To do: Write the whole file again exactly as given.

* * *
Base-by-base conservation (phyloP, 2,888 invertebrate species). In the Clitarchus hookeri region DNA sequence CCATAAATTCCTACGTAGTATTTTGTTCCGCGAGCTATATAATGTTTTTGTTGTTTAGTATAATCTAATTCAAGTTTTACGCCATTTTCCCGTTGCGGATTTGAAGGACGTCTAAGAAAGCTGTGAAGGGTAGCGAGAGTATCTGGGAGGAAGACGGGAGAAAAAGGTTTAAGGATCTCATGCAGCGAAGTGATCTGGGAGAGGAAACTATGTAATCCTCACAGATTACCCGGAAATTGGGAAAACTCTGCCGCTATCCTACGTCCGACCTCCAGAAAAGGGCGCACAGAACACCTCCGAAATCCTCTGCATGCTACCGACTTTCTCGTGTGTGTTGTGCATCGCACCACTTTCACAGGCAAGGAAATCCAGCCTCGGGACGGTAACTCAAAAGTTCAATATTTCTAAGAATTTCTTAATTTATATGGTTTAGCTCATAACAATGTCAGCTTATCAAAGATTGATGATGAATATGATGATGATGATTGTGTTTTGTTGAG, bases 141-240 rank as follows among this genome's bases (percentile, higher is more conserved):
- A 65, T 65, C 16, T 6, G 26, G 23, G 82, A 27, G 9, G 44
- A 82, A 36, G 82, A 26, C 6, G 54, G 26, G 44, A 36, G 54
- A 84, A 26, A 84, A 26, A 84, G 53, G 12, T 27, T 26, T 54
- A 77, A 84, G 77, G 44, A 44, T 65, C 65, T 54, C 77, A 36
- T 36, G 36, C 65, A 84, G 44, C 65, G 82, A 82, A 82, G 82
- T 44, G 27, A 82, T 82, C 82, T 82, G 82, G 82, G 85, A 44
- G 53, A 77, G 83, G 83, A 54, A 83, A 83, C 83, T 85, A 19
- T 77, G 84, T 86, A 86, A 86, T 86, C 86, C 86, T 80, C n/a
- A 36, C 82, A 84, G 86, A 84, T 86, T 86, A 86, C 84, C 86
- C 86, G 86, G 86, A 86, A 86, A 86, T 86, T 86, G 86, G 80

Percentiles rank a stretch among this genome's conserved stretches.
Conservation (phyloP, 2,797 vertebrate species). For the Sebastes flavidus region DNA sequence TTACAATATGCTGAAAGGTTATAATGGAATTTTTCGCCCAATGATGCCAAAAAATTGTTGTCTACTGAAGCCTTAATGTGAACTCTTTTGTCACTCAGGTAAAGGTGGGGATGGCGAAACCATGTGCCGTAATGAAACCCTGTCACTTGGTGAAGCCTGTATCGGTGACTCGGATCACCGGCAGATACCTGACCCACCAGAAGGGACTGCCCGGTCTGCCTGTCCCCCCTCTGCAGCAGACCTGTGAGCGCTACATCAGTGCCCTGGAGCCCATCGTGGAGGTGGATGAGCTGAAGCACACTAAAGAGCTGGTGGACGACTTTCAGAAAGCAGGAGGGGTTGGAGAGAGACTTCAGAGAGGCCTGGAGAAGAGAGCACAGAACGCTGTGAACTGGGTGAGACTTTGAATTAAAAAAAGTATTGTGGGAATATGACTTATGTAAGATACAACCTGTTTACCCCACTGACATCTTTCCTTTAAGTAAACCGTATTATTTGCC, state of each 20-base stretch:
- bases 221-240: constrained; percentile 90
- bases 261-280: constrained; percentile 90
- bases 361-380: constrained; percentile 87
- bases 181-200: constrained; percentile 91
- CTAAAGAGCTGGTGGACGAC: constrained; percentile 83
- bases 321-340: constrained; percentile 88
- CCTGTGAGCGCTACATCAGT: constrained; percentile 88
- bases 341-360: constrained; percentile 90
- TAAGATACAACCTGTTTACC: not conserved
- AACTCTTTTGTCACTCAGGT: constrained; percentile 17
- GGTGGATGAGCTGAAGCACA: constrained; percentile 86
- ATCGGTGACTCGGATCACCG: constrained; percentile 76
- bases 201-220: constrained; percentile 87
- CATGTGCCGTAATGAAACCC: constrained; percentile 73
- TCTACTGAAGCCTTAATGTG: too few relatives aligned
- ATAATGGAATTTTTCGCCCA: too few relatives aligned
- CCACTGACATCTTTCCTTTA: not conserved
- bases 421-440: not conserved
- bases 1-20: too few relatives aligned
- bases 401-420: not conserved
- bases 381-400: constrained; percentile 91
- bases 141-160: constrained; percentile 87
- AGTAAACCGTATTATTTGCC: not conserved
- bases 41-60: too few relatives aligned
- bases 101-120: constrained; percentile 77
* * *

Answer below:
Base-by-base conservation (phyloP, 2,888 invertebrate species). In the Clitarchus hookeri region DNA sequence CCATAAATTCCTACGTAGTATTTTGTTCCGCGAGCTATATAATGTTTTTGTTGTTTAGTATAATCTAATTCAAGTTTTACGCCATTTTCCCGTTGCGGATTTGAAGGACGTCTAAGAAAGCTGTGAAGGGTAGCGAGAGTATCTGGGAGGAAGACGGGAGAAAAAGGTTTAAGGATCTCATGCAGCGAAGTGATCTGGGAGAGGAAACTATGTAATCCTCACAGATTACCCGGAAATTGGGAAAACTCTGCCGCTATCCTACGTCCGACCTCCAGAAAAGGGCGCACAGAACACCTCCGAAATCCTCTGCATGCTACCGACTTTCTCGTGTGTGTTGTGCATCGCACCACTTTCACAGGCAAGGAAATCCAGCCTCGGGACGGTAACTCAAAAGTTCAATATTTCTAAGAATTTCTTAATTTATATGGTTTAGCTCATAACAATGTCAGCTTATCAAAGATTGATGATGAATATGATGATGATGATTGTGTTTTGTTGAG, bases 141-240 rank as follows among this genome's bases (percentile, higher is more conserved):
- A 65, T 65, C 16, T 6, G 26, G 23, G 82, A 27, G 9, G 44
- A 82, A 36, G 82, A 26, C 6, G 54, G 26, G 44, A 36, G 54
- A 84, A 26, A 84, A 26, A 84, G 53, G 12, T 27, T 26, T 54
- A 77, A 84, G 77, G 44, A 44, T 65, C 65, T 54, C 77, A 36
- T 36, G 36, C 65, A 84, G 44, C 65, G 82, A 82, A 82, G 82
- T 44, G 27, A 82, T 82, C 82, T 82, G 82, G 82, G 85, A 44
- G 53, A 77, G 83, G 83, A 54, A 83, A 83, C 83, T 85, A 19
- T 77, G 84, T 86, A 86, A 86, T 86, C 86, C 86, T 80, C n/a
- A 36, C 82, A 84, G 86, A 84, T 86, T 86, A 86, C 84, C 86
- C 86, G 86, G 86, A 86, A 86, A 86, T 86, T 86, G 86, G 80

Percentiles rank a stretch among this genome's conserved stretches.
Conservation (phyloP, 2,797 vertebrate species). For the Sebastes flavidus region DNA sequence TTACAATATGCTGAAAGGTTATAATGGAATTTTTCGCCCAATGATGCCAAAAAATTGTTGTCTACTGAAGCCTTAATGTGAACTCTTTTGTCACTCAGGTAAAGGTGGGGATGGCGAAACCATGTGCCGTAATGAAACCCTGTCACTTGGTGAAGCCTGTATCGGTGACTCGGATCACCGGCAGATACCTGACCCACCAGAAGGGACTGCCCGGTCTGCCTGTCCCCCCTCTGCAGCAGACCTGTGAGCGCTACATCAGTGCCCTGGAGCCCATCGTGGAGGTGGATGAGCTGAAGCACACTAAAGAGCTGGTGGACGACTTTCAGAAAGCAGGAGGGGTTGGAGAGAGACTTCAGAGAGGCCTGGAGAAGAGAGCACAGAACGCTGTGAACTGGGTGAGACTTTGAATTAAAAAAAGTATTGTGGGAATATGACTTATGTAAGATACAACCTGTTTACCCCACTGACATCTTTCCTTTAAGTAAACCGTATTATTTGCC, state of each 20-base stretch:
- bases 221-240: constrained; percentile 90
- bases 261-280: constrained; percentile 90
- bases 361-380: constrained; percentile 87
- bases 181-200: constrained; percentile 91
- CTAAAGAGCTGGTGGACGAC: constrained; percentile 83
- bases 321-340: constrained; percentile 88
- CCTGTGAGCGCTACATCAGT: constrained; percentile 88
- bases 341-360: constrained; percentile 90
- TAAGATACAACCTGTTTACC: not conserved
- AACTCTTTTGTCACTCAGGT: constrained; percentile 17
- GGTGGATGAGCTGAAGCACA: constrained; percentile 86
- ATCGGTGACTCGGATCACCG: constrained; percentile 76
- bases 201-220: constrained; percentile 87
- CATGTGCCGTAATGAAACCC: constrained; percentile 73
- TCTACTGAAGCCTTAATGTG: too few relatives aligned
- ATAATGGAATTTTTCGCCCA: too few relatives aligned
- CCACTGACATCTTTCCTTTA: not conserved
- bases 421-440: not conserved
- bases 1-20: too few relatives aligned
- bases 401-420: not conserved
- bases 381-400: constrained; percentile 91
- bases 141-160: constrained; percentile 87
- AGTAAACCGTATTATTTGCC: not conserved
- bases 41-60: too few relatives aligned
- bases 101-120: constrained; percentile 77